Storms and Extra Water
When it comes to grates, one of the first types to come to mind for many is drain grates. Not only can they be found on every street, often with little kids nearby tossing in rocks or sticks to see how deep they go. They are also seen in many parking lots and in the corners of some houses at the end of gutter pipes. The purpose of these products is to drain excess rain and ground water. Without them, roads could quickly become flooded in a mild rainstorm, making them impossible to drive on. Storm drains can come in many forms depending on exactly where they are located. Old drains might have just been criss-crossed pieces of metal attached to the ground. Today, the common type found in the United States is a grate attached along the side of the road, connecting to the curb while the drain itself is at the level of the road.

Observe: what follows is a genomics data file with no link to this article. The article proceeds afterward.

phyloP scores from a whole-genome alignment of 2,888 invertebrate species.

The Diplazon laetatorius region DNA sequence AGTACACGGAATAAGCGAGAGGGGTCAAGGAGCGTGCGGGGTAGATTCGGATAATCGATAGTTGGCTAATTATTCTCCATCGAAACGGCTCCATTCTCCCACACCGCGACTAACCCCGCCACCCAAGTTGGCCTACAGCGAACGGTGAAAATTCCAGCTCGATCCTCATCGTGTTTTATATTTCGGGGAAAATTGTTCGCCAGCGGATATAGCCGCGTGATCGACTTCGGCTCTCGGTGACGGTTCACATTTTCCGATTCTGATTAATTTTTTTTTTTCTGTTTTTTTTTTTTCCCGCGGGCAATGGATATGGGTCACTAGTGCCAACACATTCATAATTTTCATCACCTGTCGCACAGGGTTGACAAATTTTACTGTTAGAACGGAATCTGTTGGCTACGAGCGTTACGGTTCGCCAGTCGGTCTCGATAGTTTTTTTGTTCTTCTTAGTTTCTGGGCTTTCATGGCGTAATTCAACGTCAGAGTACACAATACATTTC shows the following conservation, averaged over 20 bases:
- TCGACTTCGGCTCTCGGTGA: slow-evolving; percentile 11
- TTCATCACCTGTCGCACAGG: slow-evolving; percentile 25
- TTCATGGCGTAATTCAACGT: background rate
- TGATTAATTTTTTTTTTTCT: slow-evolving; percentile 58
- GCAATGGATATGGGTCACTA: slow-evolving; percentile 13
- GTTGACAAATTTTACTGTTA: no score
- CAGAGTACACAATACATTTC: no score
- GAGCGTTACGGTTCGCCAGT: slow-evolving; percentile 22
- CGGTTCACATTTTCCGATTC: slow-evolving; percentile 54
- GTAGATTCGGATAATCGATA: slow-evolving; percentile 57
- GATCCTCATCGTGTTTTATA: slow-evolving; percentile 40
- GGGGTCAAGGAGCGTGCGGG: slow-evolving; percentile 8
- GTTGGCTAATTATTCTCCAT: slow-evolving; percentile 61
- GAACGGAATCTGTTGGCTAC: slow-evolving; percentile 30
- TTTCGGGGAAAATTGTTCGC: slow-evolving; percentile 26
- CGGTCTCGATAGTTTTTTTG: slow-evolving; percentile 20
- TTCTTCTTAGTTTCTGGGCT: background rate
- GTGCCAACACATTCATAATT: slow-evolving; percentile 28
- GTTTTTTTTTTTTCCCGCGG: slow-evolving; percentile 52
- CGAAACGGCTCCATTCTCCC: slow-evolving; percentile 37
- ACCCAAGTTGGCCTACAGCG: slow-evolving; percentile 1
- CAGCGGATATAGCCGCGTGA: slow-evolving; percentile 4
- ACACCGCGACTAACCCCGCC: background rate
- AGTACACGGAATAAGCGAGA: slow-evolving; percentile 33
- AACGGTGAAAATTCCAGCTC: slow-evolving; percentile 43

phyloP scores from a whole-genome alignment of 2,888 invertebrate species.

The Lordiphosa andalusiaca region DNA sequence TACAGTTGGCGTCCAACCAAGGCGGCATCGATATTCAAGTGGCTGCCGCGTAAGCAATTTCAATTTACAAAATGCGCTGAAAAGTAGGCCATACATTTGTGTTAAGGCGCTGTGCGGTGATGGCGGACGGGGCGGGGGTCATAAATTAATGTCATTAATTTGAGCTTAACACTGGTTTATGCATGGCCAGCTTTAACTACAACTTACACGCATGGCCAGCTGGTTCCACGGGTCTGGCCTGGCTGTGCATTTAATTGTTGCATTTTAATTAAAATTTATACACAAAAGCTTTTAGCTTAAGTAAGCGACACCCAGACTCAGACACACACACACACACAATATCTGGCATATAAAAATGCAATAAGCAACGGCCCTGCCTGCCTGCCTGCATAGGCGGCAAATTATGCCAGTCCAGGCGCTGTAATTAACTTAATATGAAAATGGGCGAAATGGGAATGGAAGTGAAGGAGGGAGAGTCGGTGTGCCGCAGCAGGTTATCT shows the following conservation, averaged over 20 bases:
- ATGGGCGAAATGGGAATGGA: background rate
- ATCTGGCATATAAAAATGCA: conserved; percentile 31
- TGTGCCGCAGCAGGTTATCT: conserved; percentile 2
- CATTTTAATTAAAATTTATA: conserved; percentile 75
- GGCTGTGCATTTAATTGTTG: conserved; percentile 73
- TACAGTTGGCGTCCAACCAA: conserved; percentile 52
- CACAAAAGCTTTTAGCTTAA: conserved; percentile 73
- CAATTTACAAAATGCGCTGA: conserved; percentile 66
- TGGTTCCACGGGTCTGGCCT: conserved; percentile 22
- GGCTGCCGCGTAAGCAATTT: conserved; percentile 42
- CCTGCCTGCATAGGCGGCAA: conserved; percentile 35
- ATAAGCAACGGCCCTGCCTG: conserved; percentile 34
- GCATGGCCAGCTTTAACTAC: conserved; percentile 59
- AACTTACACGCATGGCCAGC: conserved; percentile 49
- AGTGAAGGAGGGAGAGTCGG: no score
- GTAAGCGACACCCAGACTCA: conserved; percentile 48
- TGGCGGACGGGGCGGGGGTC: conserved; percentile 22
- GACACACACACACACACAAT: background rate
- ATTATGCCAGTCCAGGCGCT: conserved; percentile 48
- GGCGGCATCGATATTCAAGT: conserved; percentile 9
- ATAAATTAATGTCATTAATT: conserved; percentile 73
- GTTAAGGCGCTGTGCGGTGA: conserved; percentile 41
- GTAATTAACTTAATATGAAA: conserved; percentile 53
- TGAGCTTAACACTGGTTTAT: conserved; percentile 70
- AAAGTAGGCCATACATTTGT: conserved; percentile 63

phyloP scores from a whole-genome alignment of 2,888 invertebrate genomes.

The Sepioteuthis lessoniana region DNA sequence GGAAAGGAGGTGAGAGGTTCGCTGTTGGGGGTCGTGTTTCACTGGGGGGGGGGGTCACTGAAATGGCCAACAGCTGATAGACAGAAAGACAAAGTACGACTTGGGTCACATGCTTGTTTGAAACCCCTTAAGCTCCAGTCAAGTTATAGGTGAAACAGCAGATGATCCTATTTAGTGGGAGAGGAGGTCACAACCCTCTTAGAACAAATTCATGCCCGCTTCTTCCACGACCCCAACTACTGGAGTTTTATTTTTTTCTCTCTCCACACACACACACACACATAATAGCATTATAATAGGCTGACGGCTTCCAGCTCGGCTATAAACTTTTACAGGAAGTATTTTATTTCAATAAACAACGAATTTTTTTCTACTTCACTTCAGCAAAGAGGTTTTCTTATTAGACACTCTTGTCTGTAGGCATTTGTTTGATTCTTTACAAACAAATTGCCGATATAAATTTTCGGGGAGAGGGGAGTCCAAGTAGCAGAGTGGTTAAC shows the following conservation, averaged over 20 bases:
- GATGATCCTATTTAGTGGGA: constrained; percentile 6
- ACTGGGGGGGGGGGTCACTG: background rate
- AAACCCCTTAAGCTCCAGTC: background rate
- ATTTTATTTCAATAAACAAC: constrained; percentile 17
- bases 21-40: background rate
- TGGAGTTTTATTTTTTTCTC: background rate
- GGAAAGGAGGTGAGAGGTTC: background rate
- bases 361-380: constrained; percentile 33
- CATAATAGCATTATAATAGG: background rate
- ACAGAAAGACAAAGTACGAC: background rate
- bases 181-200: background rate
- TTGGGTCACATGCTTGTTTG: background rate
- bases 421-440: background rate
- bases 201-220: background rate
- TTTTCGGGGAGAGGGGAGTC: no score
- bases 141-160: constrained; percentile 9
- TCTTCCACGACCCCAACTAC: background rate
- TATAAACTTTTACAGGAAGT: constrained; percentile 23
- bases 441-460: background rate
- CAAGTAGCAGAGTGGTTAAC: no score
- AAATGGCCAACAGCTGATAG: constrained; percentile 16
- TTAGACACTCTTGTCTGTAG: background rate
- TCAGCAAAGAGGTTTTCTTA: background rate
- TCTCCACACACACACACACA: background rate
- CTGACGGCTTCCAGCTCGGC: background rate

Steel storm drain grates are able to gather the excess rain and runoff and transfer it, often draining into a nearby body of water. Small drains may also be able to distribute the water to a piece of land, however large amounts could cause the land to flood. Products such as these have been around for roughly 4,000 years. The Romans and other ancient civilizations were able to use them to collect runoff. Often these models were made of stone, while today steel and other metals are more common. While they provide countless advantages, they still must be treated with care. Since they often run into other bodies of water, people must be careful not to toss garbage and waste into them because it will increase pollution levels. Many areas now instill an extra grate to catch any of the waste before it can impact the environment.